I spent a lifetime in San Antonio last summer. That sounds kind of odd, but it’s really how it feels when I think back. My life changed in that town. Much of the changes came from a relationship I built with my husband’s uncle, David. Uncle David was in the nursing home when I arrived, and he traveled to the dialysis center three times a week by way of the local transport company. I knew very little about dialysis when I first went to sit with him. In fact, the very first time I went, my husband and I were just in town for a short visit in late spring. I had heard of dialysis before, and had just had a client I was helping at an outreach center back home tell me he could only meet with me on certain days because he was taking dialysis treatments. That had been my introduction to dialysis, my client “Mr. L”. So when I went into the dialysis center in Kirby, Texas, I was interested in knowing what the point was. I immediately noticed the chill, the sterile-feeling and -smelling air, and the enormous number of black people. In asking different sources, I have been told several times that the difference in diets is largely to blame for the larger number of Black/African American patients. (Many of my friends prefer African American, but lots seem just fine if I say Black, as opposed to my being White; no offense intended.)
What was dialysis, really? I saw massive machines housing the tubes with blood running through them, the room that was filled with a steady hum and with sleeping bodies snuggled in warm blankets, and the disproportionate number of black people to white people in the large room…. It struck me that one of these people could be just like my sweet “Mr. L” back home…living life all week long, but stopping every other day to sit in dialysis. Still, I didn’t know what was really happening, and I couldn’t understand why there were so many black people. I questioned…I learned that the dialysis machine is the kidney for the patient. As my own kidneys filter the blood in my body, the dialysis machine pumps the patient’s blood out of the body, through the filter, and back into the body. Without the machine, these sweet people would die. It was really a sobering fact.
When I first started my extended stay in Texas, I would meet Uncle David’s transport at the dialysis center. I was sure I should be there. After a couple of visits, though, I realized that Uncle David was exhausted from the dialysis treatment and would sleep through much of the day. In fact, I noticed that most of the patients were sleeping, and I was one of the only visitors I ever saw there. I realized there was no reason to stay longer than 30 minutes. Uncle David would be tired and cold. Making sure his blanket was there was the best thing I could do for him. He was always very cold. We would talk about how exhausting going to dialysis was for him, and he would always say “If I stop going, I’ll die.” So he went.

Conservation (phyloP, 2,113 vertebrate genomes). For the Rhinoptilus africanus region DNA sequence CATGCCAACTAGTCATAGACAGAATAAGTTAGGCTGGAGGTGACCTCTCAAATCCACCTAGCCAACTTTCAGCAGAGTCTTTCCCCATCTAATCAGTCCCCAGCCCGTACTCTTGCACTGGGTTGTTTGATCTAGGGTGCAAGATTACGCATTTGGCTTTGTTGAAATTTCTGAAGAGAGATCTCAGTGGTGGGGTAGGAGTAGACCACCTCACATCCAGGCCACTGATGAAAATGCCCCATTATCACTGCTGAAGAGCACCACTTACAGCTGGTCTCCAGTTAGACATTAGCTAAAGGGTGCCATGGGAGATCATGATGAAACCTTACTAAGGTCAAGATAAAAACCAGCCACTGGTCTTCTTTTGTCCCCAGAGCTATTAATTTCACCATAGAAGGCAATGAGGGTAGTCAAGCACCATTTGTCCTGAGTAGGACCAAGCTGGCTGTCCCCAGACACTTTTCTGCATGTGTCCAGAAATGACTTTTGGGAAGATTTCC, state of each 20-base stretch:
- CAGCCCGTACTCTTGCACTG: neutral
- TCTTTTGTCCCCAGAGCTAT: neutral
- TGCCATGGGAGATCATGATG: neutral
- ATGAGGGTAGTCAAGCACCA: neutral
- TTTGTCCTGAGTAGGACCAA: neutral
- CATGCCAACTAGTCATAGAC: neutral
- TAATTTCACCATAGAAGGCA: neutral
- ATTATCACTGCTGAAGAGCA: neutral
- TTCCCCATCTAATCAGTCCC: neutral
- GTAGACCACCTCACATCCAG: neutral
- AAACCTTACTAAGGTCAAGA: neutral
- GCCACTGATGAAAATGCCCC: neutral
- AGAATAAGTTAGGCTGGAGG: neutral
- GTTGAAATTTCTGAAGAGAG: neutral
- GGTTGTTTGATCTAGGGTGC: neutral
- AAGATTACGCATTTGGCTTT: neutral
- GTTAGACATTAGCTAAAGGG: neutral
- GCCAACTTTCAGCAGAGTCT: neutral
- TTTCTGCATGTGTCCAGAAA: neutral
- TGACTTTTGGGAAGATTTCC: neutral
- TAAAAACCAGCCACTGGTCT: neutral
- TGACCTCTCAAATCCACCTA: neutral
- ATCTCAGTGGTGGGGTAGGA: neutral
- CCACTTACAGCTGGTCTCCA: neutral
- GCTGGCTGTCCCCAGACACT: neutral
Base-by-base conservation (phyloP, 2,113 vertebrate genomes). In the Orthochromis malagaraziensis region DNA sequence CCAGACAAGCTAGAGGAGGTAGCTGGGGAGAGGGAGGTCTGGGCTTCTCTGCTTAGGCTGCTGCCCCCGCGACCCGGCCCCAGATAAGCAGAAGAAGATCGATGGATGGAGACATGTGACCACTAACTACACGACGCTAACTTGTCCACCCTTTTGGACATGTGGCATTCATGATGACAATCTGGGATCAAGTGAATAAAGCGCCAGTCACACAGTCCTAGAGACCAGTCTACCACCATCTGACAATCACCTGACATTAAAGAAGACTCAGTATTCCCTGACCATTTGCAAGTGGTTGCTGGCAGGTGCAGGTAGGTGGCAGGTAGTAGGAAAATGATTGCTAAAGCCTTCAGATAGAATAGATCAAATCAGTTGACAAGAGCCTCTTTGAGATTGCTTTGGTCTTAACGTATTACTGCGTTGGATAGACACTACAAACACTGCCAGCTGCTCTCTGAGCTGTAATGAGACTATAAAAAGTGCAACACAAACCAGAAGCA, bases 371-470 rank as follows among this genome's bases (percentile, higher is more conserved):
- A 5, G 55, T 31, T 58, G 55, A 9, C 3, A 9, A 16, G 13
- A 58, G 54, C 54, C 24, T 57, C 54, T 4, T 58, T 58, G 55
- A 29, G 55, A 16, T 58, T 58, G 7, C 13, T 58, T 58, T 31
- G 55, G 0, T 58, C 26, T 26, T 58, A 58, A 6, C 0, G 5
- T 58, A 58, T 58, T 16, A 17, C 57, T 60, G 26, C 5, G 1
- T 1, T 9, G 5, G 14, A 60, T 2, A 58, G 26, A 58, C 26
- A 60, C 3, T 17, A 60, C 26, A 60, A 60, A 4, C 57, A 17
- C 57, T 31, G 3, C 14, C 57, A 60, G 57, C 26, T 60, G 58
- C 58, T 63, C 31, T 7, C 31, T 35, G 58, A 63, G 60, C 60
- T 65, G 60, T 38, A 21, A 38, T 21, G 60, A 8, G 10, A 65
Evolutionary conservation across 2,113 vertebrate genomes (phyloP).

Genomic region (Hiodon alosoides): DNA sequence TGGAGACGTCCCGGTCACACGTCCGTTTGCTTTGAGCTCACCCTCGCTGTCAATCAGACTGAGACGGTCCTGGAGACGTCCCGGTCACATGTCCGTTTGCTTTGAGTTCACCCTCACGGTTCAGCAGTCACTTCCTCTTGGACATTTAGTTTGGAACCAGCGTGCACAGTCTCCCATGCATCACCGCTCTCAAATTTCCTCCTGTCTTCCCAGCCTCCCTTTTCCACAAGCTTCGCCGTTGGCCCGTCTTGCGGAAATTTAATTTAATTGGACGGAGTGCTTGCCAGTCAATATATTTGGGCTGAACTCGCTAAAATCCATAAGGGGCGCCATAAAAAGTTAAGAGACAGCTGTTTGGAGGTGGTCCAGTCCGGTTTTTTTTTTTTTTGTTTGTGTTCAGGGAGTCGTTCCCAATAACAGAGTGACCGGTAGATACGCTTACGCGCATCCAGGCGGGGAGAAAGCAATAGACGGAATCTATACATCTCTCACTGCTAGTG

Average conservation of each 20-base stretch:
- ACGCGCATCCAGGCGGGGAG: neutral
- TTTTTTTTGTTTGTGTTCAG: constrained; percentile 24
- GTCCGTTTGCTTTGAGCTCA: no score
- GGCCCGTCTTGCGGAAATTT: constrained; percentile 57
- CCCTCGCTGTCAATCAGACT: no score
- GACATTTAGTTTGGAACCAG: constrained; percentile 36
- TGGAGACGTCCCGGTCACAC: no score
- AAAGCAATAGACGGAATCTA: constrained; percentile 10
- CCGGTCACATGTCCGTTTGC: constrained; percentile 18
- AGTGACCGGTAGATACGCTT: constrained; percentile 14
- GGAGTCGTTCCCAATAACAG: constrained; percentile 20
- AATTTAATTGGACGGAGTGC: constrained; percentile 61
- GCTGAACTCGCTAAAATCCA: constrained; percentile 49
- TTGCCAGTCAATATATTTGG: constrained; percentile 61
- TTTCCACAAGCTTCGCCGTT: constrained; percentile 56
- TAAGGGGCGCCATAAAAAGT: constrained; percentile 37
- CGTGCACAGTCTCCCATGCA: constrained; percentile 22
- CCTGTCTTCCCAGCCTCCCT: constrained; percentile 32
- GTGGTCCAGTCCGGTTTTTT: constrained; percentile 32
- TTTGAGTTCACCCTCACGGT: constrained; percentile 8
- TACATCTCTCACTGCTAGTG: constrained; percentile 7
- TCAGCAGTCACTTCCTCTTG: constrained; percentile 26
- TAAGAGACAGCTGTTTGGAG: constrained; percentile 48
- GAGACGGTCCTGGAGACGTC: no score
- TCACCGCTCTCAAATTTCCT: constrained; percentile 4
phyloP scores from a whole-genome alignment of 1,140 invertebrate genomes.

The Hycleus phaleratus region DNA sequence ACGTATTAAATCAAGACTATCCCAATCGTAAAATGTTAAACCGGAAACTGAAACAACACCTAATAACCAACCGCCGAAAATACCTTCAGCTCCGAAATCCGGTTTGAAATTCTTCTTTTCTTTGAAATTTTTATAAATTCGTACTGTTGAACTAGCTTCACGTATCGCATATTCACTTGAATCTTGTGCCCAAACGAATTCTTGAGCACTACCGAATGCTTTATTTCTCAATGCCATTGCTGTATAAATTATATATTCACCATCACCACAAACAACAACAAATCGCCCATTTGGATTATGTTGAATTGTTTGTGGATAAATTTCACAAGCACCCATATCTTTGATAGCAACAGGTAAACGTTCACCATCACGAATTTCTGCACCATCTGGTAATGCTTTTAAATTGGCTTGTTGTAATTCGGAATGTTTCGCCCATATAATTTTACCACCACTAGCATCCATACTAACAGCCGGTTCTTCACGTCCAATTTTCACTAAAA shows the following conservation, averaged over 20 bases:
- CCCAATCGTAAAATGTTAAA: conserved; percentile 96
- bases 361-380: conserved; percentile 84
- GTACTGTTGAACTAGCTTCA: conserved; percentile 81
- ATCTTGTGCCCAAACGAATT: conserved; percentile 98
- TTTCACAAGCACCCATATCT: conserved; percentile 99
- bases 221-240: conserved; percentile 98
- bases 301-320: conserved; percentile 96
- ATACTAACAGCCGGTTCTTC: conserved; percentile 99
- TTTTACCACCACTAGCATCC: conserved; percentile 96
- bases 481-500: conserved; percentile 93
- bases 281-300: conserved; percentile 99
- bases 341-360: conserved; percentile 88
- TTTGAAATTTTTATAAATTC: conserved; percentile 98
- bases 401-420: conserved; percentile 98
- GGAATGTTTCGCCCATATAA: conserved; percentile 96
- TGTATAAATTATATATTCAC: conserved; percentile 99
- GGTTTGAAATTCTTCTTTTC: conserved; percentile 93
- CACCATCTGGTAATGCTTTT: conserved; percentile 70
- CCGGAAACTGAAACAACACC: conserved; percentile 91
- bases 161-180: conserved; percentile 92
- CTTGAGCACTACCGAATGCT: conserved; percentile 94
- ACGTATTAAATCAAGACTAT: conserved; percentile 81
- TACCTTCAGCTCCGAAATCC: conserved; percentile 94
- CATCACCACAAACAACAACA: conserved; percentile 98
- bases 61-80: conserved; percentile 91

When Uncle David died (of unrelated causes to his dialysis), one of the saddest things was calling the dialysis center and telling the sweet nurse there how much I appreciated her kindness, but that we wouldn’t be coming back. Patients and nurses, and patients’ families in this case, develop relationships.
A year since I left Texas, I think about the people sitting in dialysis. I’ve not been working in the outreach center since coming home, so I’ve not really known how “Mr. L.” was doing. And then, I saw the obituary. It was short. “Mr. L.” had died. He was very young, actually–only in his late 50’s. There was no funeral home in charge, so I wondered if there would be a funeral. I prayed for “Mr. L.” and imagined my own little service for him. I wondered about his dialysis…how it had saved him but restricted him. I wondered why he, as a black man, had to have dialysis anyway. All that wondering finally found a better answer than just “they eat differently.” I found a study reported in the American Journal of Kidney Diseases that explained what no one else had been able to say:
Genetics may also be to blame for the high rates of kidney disease among African Americans. Researchers say that a single gene, called MYH9, may be also be responsible. Doctors have traditionally blamed hypertension and high blood pressure for causing kidney disease, but it may not be the only cause. Dr. Barry Freedman, professor of internal medicine and nephrology at Wake Forest University, said, “the MYH9 gene association in African-American kidney disease is the most powerful genetic cause of a common disease yet discovered.”
About 70% of African Americans with non-diabetic forms of kidney disease were found to have this gene, and many end up on last-ditch treatments like dialysis. The MYH9 gene predisposes this group of the population to the type of kidney disease that is believed to result from high blood pressure. It also gives them a higher risk of kidney disease that is connected with HIV. Regardless, the gene is not the sole contributing factor to kidney failure. Diabetes and high blood pressure still remain the most common causes of the disease in the United States.
This all serves to remind me…my desire to help people see the importance of making good choices about what enters the body is important. It is not something that I need to be quiet about and just take care of me. People might not be able to control the genetics, but they have easy control over what they put into their bodies, into their children’s bodies.
October is Breast Cancer Awareness Month. MARCH is National Kidney Month. Learning about taking care of the body and about what is happening to others should be taking place every month.
Today’s blog is written in loving memory of Uncle David and “Mr. L.” and in support of Kidney Health.